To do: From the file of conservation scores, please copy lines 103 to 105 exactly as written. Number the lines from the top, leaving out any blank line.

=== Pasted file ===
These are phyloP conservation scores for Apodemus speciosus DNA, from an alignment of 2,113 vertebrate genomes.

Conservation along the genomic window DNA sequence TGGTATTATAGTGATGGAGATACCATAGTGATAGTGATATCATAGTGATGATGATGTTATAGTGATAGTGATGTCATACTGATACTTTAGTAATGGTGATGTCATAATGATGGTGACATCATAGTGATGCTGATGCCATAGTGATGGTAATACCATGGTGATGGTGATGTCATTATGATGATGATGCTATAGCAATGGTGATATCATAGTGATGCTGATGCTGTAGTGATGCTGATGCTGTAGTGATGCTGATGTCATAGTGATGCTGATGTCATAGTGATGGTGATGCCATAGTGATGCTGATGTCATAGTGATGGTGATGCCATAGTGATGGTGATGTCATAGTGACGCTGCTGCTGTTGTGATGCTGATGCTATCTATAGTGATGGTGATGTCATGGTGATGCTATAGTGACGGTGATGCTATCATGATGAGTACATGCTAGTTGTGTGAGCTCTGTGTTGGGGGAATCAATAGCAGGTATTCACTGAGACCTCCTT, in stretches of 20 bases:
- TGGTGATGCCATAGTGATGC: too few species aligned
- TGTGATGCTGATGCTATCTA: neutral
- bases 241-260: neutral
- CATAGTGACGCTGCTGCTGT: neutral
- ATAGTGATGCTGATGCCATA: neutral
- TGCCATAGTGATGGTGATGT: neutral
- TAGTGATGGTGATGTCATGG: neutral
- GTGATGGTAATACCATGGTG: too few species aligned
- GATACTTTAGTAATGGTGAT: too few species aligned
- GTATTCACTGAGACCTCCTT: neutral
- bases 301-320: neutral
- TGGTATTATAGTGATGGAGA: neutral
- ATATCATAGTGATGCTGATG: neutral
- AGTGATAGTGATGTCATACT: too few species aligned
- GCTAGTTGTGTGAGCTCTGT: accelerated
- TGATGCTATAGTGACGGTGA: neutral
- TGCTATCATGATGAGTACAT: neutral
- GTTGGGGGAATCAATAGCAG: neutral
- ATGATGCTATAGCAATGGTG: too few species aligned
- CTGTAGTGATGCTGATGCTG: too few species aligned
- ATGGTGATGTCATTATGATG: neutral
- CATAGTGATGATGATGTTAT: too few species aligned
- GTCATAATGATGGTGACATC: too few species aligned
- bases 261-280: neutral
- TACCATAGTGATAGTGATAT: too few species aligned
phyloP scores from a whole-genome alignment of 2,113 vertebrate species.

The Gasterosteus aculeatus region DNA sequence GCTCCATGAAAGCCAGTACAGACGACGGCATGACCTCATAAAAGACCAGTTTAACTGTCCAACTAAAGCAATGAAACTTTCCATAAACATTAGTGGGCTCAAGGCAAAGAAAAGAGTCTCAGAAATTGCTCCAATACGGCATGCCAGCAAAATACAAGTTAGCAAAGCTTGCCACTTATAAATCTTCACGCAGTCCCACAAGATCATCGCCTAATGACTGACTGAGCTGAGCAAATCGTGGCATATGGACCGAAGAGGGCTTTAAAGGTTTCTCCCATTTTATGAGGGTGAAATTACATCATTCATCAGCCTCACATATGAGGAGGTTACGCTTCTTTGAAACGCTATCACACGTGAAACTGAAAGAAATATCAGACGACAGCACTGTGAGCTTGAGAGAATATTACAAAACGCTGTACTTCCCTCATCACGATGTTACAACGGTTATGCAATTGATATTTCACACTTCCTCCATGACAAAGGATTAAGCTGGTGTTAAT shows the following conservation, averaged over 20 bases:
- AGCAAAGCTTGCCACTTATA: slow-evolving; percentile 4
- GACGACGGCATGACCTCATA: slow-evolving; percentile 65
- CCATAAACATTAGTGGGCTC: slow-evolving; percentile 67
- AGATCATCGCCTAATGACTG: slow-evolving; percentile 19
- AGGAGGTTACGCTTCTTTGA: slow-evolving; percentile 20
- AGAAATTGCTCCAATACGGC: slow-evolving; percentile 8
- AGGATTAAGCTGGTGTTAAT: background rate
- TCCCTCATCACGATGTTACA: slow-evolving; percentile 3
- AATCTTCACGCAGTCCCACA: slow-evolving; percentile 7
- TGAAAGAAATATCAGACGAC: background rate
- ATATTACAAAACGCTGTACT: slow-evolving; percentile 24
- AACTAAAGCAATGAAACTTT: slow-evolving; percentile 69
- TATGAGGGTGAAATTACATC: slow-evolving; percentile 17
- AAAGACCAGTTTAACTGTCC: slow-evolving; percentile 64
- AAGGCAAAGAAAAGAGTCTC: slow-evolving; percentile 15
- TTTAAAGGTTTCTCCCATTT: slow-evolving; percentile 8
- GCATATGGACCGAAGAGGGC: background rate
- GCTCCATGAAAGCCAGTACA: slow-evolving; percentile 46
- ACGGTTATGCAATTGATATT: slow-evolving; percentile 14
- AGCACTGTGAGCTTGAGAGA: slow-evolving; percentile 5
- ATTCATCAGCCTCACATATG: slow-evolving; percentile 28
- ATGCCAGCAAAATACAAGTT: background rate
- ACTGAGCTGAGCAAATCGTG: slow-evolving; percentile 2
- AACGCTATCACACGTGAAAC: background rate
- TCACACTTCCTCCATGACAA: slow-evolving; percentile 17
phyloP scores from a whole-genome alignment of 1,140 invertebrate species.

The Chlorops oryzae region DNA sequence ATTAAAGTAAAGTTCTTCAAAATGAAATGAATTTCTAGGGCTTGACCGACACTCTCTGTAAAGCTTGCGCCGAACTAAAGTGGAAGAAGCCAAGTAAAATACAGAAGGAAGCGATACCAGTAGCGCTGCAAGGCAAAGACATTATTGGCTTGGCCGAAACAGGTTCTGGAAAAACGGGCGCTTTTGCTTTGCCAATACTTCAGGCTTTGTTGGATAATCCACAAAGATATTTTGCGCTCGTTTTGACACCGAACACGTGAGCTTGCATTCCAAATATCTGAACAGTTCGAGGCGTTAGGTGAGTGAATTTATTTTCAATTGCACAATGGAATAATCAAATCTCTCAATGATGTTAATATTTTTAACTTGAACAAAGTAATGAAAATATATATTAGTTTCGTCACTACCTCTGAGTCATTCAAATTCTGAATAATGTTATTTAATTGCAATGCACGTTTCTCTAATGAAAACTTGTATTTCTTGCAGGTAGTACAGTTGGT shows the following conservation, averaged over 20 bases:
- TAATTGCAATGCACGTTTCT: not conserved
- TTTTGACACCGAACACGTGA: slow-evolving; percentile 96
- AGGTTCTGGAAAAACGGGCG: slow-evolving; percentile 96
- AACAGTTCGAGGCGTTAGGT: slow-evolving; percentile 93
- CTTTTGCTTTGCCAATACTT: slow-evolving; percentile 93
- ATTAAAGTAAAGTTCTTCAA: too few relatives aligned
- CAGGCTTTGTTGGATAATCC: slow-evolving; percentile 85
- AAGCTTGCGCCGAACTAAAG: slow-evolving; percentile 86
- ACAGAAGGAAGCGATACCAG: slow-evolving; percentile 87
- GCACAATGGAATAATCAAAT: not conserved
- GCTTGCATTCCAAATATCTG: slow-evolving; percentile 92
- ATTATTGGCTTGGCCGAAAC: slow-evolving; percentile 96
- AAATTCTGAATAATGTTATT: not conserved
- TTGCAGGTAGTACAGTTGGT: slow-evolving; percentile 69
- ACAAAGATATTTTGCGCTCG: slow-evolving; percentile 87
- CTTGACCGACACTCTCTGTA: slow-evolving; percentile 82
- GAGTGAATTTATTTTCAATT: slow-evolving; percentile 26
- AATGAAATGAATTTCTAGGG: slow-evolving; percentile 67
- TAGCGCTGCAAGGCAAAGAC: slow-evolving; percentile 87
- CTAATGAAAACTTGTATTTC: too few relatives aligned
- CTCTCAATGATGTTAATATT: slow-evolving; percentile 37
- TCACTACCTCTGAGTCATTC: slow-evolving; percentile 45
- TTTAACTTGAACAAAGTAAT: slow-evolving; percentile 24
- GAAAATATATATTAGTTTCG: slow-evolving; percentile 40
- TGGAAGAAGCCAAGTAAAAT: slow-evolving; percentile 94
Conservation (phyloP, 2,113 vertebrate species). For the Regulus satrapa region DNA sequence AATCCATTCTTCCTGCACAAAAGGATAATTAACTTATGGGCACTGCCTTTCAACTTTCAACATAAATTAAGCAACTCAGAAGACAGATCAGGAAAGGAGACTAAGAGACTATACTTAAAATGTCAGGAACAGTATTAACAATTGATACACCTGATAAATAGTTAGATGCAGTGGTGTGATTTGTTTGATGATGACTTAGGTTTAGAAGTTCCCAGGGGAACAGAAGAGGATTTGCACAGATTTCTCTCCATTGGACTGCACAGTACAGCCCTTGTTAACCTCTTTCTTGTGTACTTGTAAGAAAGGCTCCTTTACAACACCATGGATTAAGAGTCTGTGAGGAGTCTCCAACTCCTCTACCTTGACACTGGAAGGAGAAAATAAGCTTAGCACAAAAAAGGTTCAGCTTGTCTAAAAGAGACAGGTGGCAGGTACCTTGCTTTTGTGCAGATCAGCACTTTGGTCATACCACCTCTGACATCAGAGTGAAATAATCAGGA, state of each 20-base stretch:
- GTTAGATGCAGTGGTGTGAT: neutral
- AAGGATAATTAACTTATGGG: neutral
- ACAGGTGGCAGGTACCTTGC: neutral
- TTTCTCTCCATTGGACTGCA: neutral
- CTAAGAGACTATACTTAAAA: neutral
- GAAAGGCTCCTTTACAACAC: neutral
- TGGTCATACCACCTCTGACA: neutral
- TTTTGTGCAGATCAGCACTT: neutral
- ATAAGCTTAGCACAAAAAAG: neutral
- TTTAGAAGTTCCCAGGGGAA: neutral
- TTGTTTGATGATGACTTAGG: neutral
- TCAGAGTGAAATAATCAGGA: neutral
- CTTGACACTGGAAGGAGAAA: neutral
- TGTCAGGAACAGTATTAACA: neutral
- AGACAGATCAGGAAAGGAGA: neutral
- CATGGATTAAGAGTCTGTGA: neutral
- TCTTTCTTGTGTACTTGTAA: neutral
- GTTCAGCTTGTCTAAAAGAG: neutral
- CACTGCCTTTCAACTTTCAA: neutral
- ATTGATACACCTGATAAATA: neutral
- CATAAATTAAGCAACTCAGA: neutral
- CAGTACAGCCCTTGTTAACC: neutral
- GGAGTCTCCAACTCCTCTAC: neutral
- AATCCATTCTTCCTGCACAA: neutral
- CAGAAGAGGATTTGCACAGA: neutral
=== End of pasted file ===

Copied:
- CATAAATTAAGCAACTCAGA: neutral
- CAGTACAGCCCTTGTTAACC: neutral
- GGAGTCTCCAACTCCTCTAC: neutral